BSA XL Tactical air rifle in .22
- 32 Comments
- Last updated: 30/01/2017
I tested the Standard Lightning XL a while back and was suitably impressed with its build quality as well as accuracy and power but more especially the price. As a no nonsense self contained power source spring air rifle the BSA XL just works and offers simple operator service and day long fun whether just plinking or rabbit shooting.
The design of the XL was a marked improvement on the old and out dated Lightning design and this was largely due to the new stock configuration. Once again the stock arrangements on this new XL Tactical is what really makes this model stand out.
I liked the old stock design with high cheek piece and generous proportions although the beech and matt varnish finish with very large checkered panels were less attractive. Not wishing to sit on their laurels BSA have done it again with not just a revamped stock but a totally new design and material of construction. As with the centrefire rifle market, many shooters favour the synthetic stock material of plastic or fibreglass to ensure a stable bedding platform and longevity in the field. The airgun market was slow to catch on and although bedding issues may not be a mandatory requirement on this level of air gun, looks and hard wearing capabilities certainly are.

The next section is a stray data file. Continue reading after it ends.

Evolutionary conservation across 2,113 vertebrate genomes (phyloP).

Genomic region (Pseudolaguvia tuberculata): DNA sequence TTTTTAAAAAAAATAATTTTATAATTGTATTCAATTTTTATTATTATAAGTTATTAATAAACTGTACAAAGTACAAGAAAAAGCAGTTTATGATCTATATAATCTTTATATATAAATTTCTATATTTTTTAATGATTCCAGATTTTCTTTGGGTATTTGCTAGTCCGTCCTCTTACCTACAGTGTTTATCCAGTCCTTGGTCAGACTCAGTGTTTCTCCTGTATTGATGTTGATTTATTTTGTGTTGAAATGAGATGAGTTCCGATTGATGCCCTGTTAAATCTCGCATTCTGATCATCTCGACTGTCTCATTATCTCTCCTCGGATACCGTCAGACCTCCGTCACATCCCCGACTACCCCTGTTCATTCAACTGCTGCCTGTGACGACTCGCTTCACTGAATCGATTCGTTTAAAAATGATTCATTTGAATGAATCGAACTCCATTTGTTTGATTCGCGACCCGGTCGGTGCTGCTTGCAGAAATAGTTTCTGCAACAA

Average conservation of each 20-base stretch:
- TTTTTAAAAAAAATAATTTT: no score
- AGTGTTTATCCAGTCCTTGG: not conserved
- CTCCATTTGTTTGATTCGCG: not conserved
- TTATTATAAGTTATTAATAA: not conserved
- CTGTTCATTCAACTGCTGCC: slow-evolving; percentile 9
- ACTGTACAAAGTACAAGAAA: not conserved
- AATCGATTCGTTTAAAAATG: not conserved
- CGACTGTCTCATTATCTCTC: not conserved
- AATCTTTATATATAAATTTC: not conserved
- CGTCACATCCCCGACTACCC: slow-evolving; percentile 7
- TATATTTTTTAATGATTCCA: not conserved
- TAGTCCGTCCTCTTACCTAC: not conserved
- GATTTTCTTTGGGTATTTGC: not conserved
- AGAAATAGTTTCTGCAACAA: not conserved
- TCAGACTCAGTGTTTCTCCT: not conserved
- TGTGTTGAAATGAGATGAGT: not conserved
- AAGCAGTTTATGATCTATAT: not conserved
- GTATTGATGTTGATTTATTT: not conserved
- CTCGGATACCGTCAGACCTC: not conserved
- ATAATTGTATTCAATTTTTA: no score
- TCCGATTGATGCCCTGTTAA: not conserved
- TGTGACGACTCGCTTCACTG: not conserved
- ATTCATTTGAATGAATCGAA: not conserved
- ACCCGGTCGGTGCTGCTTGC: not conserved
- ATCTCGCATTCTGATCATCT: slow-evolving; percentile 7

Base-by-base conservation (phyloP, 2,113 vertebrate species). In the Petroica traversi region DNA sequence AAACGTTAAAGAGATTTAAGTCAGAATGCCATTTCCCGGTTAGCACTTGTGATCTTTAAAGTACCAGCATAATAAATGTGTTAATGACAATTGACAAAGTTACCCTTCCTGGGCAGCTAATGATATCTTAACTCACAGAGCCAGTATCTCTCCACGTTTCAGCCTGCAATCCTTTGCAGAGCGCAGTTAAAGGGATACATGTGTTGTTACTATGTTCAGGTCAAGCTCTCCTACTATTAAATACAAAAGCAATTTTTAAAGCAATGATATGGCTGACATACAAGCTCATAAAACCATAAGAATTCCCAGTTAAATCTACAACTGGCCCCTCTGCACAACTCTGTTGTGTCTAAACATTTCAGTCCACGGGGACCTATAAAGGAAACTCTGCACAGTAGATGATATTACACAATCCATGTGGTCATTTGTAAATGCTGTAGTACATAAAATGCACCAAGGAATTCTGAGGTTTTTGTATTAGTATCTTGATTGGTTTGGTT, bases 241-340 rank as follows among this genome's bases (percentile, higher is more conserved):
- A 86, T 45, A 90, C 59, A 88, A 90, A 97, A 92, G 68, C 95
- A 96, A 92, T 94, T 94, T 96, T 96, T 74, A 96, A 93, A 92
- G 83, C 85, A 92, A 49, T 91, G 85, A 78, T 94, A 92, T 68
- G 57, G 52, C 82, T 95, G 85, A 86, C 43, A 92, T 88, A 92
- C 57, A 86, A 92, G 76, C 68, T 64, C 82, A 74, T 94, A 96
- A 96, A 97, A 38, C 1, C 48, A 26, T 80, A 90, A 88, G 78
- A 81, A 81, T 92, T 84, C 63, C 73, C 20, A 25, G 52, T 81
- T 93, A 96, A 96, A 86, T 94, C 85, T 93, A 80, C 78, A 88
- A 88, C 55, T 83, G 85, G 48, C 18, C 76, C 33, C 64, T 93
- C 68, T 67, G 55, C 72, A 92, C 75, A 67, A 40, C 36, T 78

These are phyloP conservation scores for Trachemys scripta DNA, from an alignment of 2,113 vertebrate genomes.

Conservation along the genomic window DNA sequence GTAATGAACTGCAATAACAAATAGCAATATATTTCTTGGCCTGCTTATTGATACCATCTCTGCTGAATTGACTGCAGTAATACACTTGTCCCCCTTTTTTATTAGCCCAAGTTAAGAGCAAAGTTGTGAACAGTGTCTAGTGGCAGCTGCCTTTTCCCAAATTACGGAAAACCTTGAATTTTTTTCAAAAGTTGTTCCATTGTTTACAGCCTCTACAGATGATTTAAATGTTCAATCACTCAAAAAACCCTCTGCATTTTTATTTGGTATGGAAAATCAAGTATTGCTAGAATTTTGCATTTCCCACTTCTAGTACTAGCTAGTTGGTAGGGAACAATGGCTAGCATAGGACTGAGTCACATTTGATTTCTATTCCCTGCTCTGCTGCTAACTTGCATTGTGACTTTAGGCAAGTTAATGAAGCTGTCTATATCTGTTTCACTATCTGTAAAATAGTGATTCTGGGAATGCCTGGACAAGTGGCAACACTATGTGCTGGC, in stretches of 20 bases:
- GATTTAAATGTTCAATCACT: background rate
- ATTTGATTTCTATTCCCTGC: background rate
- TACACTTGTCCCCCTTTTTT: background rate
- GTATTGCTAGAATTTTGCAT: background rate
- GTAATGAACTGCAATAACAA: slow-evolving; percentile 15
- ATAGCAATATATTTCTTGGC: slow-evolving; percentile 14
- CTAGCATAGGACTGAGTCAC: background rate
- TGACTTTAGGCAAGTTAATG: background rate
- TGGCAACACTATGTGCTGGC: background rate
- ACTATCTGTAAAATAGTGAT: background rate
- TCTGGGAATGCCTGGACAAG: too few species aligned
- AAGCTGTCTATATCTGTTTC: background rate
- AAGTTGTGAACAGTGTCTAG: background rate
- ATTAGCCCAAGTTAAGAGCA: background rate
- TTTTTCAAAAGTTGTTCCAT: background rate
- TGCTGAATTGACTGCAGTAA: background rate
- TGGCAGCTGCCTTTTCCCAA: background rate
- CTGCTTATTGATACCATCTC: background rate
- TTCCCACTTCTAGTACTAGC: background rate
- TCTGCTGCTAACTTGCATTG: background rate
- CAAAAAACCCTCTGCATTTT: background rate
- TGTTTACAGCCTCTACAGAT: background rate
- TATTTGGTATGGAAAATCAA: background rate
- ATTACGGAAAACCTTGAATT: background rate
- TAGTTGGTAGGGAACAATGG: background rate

The stock is not just a recast synthetic version of the old design. Instead BSA have taken the change to mean just that change and what a radical design it is too. I love it, it not only makes you really look hard at the XL, always a good sales tactic, but the design is very comfortable and really makes you want to take it out and shoot it.
The stock is moulded in two halves of high-density polymer plastic and then bonded together. This is not a hollow design and thus has a good weight and feel to it. It feels solid and capable of taking a few knocks whilst out hunting and will be impervious to the weather.